Devo: The Roots of Great Relationships
Relationships are the most important part of life. The ability or inability to get along with and influence people will determine our effectiveness at work, our fruitfulness in Christian service, and our legacy in our homes. So much is at stake. And we’re planting seeds through our relationships with the next generation. They are learning from us. God’s word has a great deal to say about relationships. At this point, I’ve found it better than any self-help book on the shelves. Our church is currently studying the book of James and we took some time to dig into what James says about relationships.
Three Roots of Great Relationships
A tree or plant is only as strong as its root system. And some roots are seen, but most are not. Great relationships are born out of something unseen by most. It’s the character traits that are in our hearts toward others. James points to three key roots that we must have to build and maintain great relationships:
1. INITIATIVE TAKING LOVE | “Love your neighbor as yourself” James 2:8; 15
This is a profound line from the Old Testament that Jesus commended, calling it the second greatest commandment. When we have needs, we work to have them met. When I’m hungry, I go find food. When I’m hurting, I go find meds. When I’m cold, I go find warmth. We take initiative to meet our own needs. Jesus taught that we should extend that to others we are in relationship with as well. The word for love is AGAPE, which is that initiative taking, self-sacrificing love that Jesus modeled for us in giving His life. He saw our great need and did what had to be done, to help us overcome our sin and death and separation from God. It’s a reminder that love INITIATES and SACRIFICES and FINDS A WAY to meet the needs of others.
One of the things I seldom hear truly on Mission Christians say is, “I would have helped but no one asked me.” To Be On Mission is to, out of love, be an initiator of ministry and service toward others.
2. COMPASSION AND MERCY | “Mercy triumphs over judgment” James 2:13
Why do we prioritize our own needs, loving ourselves? Because we feel them. They are dynamic and present. Having compassion and mercy means we feel the needs of others along with our own in a dynamic and present way. And Agape love leads us to react and serve and give and encourage.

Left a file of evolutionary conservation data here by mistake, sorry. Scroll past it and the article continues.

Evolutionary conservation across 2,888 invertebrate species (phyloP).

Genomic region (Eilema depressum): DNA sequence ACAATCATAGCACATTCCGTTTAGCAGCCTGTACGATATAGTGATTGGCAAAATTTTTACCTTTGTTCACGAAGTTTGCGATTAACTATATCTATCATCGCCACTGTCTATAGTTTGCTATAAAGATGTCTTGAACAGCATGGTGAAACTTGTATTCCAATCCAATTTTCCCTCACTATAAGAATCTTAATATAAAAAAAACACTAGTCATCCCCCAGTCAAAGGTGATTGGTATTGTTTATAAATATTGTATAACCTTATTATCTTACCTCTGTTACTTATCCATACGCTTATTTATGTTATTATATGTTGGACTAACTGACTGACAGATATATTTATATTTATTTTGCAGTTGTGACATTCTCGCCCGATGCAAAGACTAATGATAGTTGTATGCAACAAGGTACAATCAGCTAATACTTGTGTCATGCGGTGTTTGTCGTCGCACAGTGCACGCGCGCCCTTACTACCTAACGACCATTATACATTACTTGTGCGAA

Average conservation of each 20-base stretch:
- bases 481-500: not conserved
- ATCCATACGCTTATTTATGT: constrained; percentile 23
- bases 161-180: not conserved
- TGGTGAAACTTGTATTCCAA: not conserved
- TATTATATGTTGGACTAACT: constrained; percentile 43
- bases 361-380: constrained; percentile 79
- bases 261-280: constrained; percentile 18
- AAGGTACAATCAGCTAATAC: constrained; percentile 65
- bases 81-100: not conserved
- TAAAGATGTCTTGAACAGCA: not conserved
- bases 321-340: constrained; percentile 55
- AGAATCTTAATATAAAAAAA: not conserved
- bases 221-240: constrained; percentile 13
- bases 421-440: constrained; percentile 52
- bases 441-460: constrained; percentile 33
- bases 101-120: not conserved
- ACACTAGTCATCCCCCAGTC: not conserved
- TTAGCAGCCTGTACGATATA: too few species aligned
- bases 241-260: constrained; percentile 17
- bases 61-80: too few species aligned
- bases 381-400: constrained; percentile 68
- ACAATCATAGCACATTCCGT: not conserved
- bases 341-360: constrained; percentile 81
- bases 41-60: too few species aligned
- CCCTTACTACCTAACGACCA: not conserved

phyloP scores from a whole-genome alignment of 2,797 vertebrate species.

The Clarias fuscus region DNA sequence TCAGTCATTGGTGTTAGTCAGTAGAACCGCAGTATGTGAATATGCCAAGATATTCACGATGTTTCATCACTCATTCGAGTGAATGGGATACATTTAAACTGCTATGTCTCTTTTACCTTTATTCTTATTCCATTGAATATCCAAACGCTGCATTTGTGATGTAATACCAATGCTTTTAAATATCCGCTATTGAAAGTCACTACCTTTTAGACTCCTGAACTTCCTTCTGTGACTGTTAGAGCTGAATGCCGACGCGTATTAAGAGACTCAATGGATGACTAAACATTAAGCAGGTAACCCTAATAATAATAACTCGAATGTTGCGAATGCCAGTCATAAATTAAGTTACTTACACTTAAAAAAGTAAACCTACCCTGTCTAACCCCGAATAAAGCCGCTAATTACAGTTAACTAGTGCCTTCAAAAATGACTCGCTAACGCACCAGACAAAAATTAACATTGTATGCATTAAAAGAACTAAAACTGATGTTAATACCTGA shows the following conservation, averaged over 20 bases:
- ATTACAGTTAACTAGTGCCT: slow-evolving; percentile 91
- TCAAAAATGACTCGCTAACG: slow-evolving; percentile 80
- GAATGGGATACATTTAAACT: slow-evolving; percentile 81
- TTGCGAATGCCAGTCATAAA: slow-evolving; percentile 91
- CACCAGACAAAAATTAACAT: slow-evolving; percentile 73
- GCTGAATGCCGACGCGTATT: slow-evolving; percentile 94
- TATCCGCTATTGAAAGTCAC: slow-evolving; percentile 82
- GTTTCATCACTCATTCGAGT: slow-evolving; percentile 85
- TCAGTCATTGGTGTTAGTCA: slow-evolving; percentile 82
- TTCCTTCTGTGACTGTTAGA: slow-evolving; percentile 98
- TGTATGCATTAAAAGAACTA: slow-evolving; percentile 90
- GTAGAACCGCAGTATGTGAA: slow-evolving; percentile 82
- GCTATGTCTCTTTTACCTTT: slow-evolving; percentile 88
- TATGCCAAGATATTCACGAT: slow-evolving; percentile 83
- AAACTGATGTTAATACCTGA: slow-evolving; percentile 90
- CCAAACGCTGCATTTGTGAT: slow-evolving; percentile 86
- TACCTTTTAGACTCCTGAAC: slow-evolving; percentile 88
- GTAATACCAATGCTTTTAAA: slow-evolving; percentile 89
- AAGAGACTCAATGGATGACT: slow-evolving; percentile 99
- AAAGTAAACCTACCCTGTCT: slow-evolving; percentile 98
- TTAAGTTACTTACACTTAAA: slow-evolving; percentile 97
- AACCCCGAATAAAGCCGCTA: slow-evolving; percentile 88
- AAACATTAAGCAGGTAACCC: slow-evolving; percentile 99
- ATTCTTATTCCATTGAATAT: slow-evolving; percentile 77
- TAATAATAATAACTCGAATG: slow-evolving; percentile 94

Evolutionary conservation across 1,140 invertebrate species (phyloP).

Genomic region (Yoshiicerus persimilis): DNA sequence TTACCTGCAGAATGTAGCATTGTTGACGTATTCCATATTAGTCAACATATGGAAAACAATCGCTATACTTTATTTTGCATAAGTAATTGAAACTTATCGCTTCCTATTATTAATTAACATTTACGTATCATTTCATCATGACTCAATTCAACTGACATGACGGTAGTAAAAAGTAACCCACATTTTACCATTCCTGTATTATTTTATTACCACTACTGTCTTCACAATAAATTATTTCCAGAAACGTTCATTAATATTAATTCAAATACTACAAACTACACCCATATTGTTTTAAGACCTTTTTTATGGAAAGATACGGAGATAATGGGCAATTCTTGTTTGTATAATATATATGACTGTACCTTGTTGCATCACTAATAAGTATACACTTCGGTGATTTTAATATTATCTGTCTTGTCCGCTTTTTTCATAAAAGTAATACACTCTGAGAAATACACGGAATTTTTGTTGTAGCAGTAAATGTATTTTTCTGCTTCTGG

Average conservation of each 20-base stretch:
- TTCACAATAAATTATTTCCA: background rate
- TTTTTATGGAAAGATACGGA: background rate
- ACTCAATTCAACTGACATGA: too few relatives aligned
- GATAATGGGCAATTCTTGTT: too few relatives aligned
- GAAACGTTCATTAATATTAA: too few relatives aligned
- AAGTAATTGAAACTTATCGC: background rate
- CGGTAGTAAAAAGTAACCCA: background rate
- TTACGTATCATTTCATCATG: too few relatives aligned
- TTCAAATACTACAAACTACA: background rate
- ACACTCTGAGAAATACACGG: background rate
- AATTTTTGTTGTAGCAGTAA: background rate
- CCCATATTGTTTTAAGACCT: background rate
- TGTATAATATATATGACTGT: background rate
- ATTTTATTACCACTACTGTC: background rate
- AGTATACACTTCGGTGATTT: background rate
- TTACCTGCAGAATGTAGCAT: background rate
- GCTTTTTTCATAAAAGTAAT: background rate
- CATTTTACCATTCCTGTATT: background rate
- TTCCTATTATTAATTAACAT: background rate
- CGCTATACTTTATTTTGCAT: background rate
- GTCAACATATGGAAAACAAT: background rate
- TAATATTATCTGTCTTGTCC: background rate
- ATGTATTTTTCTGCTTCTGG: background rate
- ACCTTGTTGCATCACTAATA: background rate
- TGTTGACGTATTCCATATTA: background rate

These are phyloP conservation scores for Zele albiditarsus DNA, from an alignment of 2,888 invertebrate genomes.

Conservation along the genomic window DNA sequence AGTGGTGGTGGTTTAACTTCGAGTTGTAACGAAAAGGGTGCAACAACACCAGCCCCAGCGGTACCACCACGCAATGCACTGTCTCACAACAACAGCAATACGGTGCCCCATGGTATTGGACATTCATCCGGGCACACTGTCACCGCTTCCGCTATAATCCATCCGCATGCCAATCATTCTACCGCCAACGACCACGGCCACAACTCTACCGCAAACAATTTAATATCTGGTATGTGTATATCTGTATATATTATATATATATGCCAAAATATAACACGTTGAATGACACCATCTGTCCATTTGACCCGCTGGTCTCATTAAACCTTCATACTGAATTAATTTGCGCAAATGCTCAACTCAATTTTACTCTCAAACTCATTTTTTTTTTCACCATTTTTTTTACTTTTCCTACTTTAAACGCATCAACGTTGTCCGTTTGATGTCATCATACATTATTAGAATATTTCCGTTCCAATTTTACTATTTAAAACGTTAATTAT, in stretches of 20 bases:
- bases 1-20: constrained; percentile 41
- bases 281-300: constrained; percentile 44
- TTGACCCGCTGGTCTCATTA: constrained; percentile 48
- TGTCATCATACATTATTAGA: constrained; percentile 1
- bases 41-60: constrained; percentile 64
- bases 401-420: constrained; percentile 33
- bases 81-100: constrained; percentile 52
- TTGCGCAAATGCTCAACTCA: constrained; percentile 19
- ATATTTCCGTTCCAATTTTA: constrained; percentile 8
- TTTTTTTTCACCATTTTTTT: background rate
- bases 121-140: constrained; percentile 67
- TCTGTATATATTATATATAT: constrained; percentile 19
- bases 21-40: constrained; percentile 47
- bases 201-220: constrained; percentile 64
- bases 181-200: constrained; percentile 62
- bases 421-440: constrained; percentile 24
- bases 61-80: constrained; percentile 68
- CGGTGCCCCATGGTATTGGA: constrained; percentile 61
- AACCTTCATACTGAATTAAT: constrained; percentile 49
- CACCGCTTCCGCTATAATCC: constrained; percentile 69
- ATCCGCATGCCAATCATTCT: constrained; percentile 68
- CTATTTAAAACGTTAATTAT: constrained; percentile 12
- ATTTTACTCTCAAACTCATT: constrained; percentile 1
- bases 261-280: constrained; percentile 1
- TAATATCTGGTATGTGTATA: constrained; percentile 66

But there is more to mercy than just a feeling. The definition: compassion or forgiveness shown toward someone whom it is within one’s power to punish or harm.
Mercy means even when I know something about them or have something I can use against them or don’t really like them or have a right to hold a grudge against them, I still am willing to love them and show them grace. That’s what God, in Christ did for us, and that’s what he desires for us to extend to others.
3. WISDOM | “the gentleness that comes from wisdom” James 3:13
Wisdom is seeing life from God’s perspective. Relationships can entangle us in worldly, fleshly thinking like nothing else. That’s why anger, abuse, and division are so prevalent. When relationships get tough and dirty, we do too. However, if I could see God’s perspective, I could see the bigger picture, the possible solutions, the deeper reasons for the conflict and adjust my life to avoid the traffic jams and potholes of anger, abusive language, and division. And God’s perspective helps us know our place as well. We should approach all our relationships from a humble vantage point that says, “I’m flawed, you’re flawed. We all need mercy, grace, forgiveness. I might as well try to make life better and easier on people. We’re all in this together.”
Initiative Taking Love, Compassion and Mercy, Wisdom from Above. These three things applied to our relationships will bring about fruitfulness, effectiveness, and leave a legacy of peace.
Hear the audio of this study at Bridge Church HERE.